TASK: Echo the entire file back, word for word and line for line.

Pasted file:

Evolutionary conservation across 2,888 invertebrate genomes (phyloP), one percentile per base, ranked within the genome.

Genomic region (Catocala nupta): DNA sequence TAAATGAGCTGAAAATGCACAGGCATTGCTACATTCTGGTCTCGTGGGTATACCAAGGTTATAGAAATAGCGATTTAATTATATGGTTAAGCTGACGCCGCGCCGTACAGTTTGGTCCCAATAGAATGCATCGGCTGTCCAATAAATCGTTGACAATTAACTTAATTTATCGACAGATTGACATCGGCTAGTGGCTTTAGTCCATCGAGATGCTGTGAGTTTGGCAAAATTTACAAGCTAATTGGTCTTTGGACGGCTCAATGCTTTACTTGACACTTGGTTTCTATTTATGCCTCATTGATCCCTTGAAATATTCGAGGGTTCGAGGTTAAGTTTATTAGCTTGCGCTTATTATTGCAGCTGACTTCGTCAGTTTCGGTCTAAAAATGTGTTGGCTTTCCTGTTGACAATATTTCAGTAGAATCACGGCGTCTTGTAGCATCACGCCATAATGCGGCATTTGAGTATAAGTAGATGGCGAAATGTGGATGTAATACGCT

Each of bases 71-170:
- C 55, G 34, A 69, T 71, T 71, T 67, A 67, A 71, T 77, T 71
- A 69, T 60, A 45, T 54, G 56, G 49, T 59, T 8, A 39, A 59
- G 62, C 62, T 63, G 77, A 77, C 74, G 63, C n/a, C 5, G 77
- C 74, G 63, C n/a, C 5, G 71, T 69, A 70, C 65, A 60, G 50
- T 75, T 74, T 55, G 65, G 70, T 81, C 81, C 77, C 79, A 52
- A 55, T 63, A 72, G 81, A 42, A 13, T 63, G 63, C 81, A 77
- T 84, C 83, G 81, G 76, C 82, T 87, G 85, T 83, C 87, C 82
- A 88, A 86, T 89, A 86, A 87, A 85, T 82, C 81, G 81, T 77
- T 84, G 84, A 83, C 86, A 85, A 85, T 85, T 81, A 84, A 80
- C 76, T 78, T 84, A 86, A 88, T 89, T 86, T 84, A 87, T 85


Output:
Evolutionary conservation across 2,888 invertebrate genomes (phyloP), one percentile per base, ranked within the genome.

Genomic region (Catocala nupta): DNA sequence TAAATGAGCTGAAAATGCACAGGCATTGCTACATTCTGGTCTCGTGGGTATACCAAGGTTATAGAAATAGCGATTTAATTATATGGTTAAGCTGACGCCGCGCCGTACAGTTTGGTCCCAATAGAATGCATCGGCTGTCCAATAAATCGTTGACAATTAACTTAATTTATCGACAGATTGACATCGGCTAGTGGCTTTAGTCCATCGAGATGCTGTGAGTTTGGCAAAATTTACAAGCTAATTGGTCTTTGGACGGCTCAATGCTTTACTTGACACTTGGTTTCTATTTATGCCTCATTGATCCCTTGAAATATTCGAGGGTTCGAGGTTAAGTTTATTAGCTTGCGCTTATTATTGCAGCTGACTTCGTCAGTTTCGGTCTAAAAATGTGTTGGCTTTCCTGTTGACAATATTTCAGTAGAATCACGGCGTCTTGTAGCATCACGCCATAATGCGGCATTTGAGTATAAGTAGATGGCGAAATGTGGATGTAATACGCT

Each of bases 71-170:
- C 55, G 34, A 69, T 71, T 71, T 67, A 67, A 71, T 77, T 71
- A 69, T 60, A 45, T 54, G 56, G 49, T 59, T 8, A 39, A 59
- G 62, C 62, T 63, G 77, A 77, C 74, G 63, C n/a, C 5, G 77
- C 74, G 63, C n/a, C 5, G 71, T 69, A 70, C 65, A 60, G 50
- T 75, T 74, T 55, G 65, G 70, T 81, C 81, C 77, C 79, A 52
- A 55, T 63, A 72, G 81, A 42, A 13, T 63, G 63, C 81, A 77
- T 84, C 83, G 81, G 76, C 82, T 87, G 85, T 83, C 87, C 82
- A 88, A 86, T 89, A 86, A 87, A 85, T 82, C 81, G 81, T 77
- T 84, G 84, A 83, C 86, A 85, A 85, T 85, T 81, A 84, A 80
- C 76, T 78, T 84, A 86, A 88, T 89, T 86, T 84, A 87, T 85